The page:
- If you set up a new aquarium, then use some parts of the filter or objects from the old aquarium to populate the new beneficial bacteria.
5. Change the water and check it regularly. Even in an aquarium with a fixed nitrogen cycle, the amount of harmful substances increases. The only way to remove them is to replace some of the water with fresh water. Usually about 20% of the water is replaced. During cycle setup, this should be done every few days if there are inhabitants in your tank. Before changing the water, you need to measure the level of ammonia and nitrite. After a few months, when the cycle is fully established, it should be maintained by changing 10-20% of the water every 1-2 weeks.
6. Don't keep too many animals in the same tank. Too much "overcrowding" puts your pets at risk due to deteriorating water quality and an increased risk of disease. Even if it seems to you that there are few animals, there may be more of them than the water capacity allows. For example, a 40-liter aquarium can simultaneously contain 30 cm of animals (this can be three 10-cm newts), and a 60-80-liter aquarium can accept 40 cm of animals, provided that the aquarium is 2/3 full of water. Any animals and fish should be counted. Any extra centimeters leads to overpopulation. Do not take what you see in pet stores as an example. There are always overflowing aquariums. They get away with it because the animals are constantly being sold.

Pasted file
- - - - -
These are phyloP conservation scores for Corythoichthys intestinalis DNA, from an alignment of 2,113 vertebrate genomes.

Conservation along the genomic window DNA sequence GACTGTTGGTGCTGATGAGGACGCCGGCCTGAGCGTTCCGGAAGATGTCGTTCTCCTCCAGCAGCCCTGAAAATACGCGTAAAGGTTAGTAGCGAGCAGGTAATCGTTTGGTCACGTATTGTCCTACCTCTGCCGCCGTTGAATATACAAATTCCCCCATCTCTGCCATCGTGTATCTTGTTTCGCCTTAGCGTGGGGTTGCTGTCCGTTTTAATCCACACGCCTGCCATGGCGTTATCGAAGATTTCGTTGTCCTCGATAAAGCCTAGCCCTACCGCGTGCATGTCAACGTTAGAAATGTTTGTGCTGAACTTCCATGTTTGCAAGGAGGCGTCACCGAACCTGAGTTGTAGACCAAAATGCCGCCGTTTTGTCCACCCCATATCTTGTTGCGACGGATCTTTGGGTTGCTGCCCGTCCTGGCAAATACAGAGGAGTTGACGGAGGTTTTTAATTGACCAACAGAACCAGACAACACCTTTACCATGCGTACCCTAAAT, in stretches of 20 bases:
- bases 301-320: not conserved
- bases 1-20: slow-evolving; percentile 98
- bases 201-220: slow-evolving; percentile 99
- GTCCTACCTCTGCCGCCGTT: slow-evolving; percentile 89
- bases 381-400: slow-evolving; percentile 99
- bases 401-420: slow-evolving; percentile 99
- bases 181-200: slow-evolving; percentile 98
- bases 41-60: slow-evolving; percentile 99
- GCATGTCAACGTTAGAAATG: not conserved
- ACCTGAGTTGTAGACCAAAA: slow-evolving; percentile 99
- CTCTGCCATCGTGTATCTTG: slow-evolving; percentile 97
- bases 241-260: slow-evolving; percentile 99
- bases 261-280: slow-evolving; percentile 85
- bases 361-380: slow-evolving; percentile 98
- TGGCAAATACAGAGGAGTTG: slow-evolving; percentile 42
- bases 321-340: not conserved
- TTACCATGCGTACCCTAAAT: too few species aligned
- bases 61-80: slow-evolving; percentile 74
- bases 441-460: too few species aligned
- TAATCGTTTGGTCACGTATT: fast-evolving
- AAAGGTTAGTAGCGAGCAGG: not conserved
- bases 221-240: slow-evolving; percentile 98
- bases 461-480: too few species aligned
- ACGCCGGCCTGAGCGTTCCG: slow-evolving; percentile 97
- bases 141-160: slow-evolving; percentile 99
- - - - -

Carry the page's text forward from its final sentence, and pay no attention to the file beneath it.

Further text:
7. Don't overfeed. Give amphibians as much food as they can eat at one time. Dispose of feed residues immediately with a syringe. Adult newts kept in good conditions should not be fed too often; it is sufficient to feed them twice a week.